As sexual and gender diversity are becoming the new normal, the ties of solidarity that sustained a marginalized and persecuted community grow looser. Assimilation appears to be weakening the social cohesion of the LGBT community and starving its once-dense network of institutions and resources. Now, with money drying up, many of the smaller organizations and some large ones are shrinking, merging, or closing down.
For example, Empire State Pride Agenda (ESPA), New York State’s leading LGBT policy advocacy group for the last 25 years, abruptly closed its doors last December, claiming that it had accomplished its major policy goals. ESPA, which had long been one of the largest and wealthiest LGBT organizations, apparently was facing fundraising difficulties. Queer activists and even some politicians expressed outrage, pointing out that transgender people still lack statewide anti-discrimination protection in New York, and that much needs to be done to support queer youth and gain legal status for alternative family structures (see Slate, Dec. 16 2015).
Tellingly, the mainstream LGBT movement’s efforts to project a public image of queer people to the general public have been influenced in the same “normalizing” direction. The rebellious street-fighters of the Stonewall Rebellion, the sexual radicals of the 1980s, and the angry Act-Up protesters have been mellowed into monogamous, well-educated, middle- to upper-middle class professional couples blending effortlessly into suburban landscapes complete with white picket fences. Racial and ethnic diversity is often played down, and working class queers are largely invisible in this homogenous public-relations dream. The emergence of “non-binary” identities among queer youth (those who reject either traditional male or female identities) has also been neglected.
All of the preceding has serious implications for the part of the LGBT community that is not white, male, and well-educated or well-connected. Discrimination and social exclusion remain major issues, particularly for queer people of color, youth, and trans people. About a quarter to a third of gay, lesbian, and bi people report experiencing discrimination; for trans people the proportions are two-thirds to three-quarters.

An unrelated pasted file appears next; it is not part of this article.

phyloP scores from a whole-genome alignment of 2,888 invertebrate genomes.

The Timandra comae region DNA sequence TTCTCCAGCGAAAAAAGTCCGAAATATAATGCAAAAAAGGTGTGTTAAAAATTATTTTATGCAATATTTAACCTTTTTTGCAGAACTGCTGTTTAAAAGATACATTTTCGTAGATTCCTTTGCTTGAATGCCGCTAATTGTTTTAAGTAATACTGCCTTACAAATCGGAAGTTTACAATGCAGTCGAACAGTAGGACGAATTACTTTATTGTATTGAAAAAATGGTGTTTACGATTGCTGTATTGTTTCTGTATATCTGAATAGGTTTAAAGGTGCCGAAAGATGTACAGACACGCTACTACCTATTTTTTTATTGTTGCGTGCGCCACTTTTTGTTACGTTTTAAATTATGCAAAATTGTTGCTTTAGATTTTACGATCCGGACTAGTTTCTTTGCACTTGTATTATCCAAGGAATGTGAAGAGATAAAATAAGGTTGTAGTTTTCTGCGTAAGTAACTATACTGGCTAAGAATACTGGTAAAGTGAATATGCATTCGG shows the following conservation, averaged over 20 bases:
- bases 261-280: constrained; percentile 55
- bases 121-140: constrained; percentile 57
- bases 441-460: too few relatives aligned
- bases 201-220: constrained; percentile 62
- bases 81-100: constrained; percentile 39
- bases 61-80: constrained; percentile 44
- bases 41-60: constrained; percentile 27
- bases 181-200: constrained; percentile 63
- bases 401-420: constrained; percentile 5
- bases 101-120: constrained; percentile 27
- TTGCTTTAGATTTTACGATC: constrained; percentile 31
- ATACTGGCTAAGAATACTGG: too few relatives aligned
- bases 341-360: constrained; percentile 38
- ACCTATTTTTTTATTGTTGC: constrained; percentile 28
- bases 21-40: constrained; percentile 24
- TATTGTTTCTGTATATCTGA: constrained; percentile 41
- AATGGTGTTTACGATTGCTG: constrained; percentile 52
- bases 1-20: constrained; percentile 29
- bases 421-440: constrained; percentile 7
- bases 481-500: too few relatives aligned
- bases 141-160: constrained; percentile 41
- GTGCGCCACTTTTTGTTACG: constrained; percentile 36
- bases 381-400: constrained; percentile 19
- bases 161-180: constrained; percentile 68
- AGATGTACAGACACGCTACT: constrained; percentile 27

New Attacks, New Struggles
Meanwhile, the right-wing opposition has regrouped and is seeking to exploit public fears of transgender people. Scores of anti-LGBT bills have been introduced in state legislatures, culminating in North Carolina’s notorious HB 2, which forbids municipalities to enact anti-discrimination laws, and prohibits transgender people from using restrooms in public buildings that correspond to their gender identity.
National anti-discrimination legislation is still badly needed. In large parts of the country, same sex couples can marry on Sunday and get fired on Monday if word gets out. But anti-discrimination legislation has its own limitations–as with marriage, it provides protection only within the framework of capitalist social relations, so employers and businesses have a built-in advantage against individual claims of discrimination, and the time and expense of the process renders it only marginally available to many people.
The mainstream LGBT movement, weakened by complacency and narrowness of vision, seems ill-prepared to deal with these challenges. Fortunately, there are some organizations like Southerners on New Ground (SONG) and BreakOut!, to name just two, led largely by young queer and trans people of color, that are doing good work and can help show us a better path to resistance. We can only hope that revitalized, mass-based struggles will emerge to develop these struggles.
Donna Cartwright is a member of Solidarity in Baltimore, and a longtime activist in the labor movement and in Pride at Work.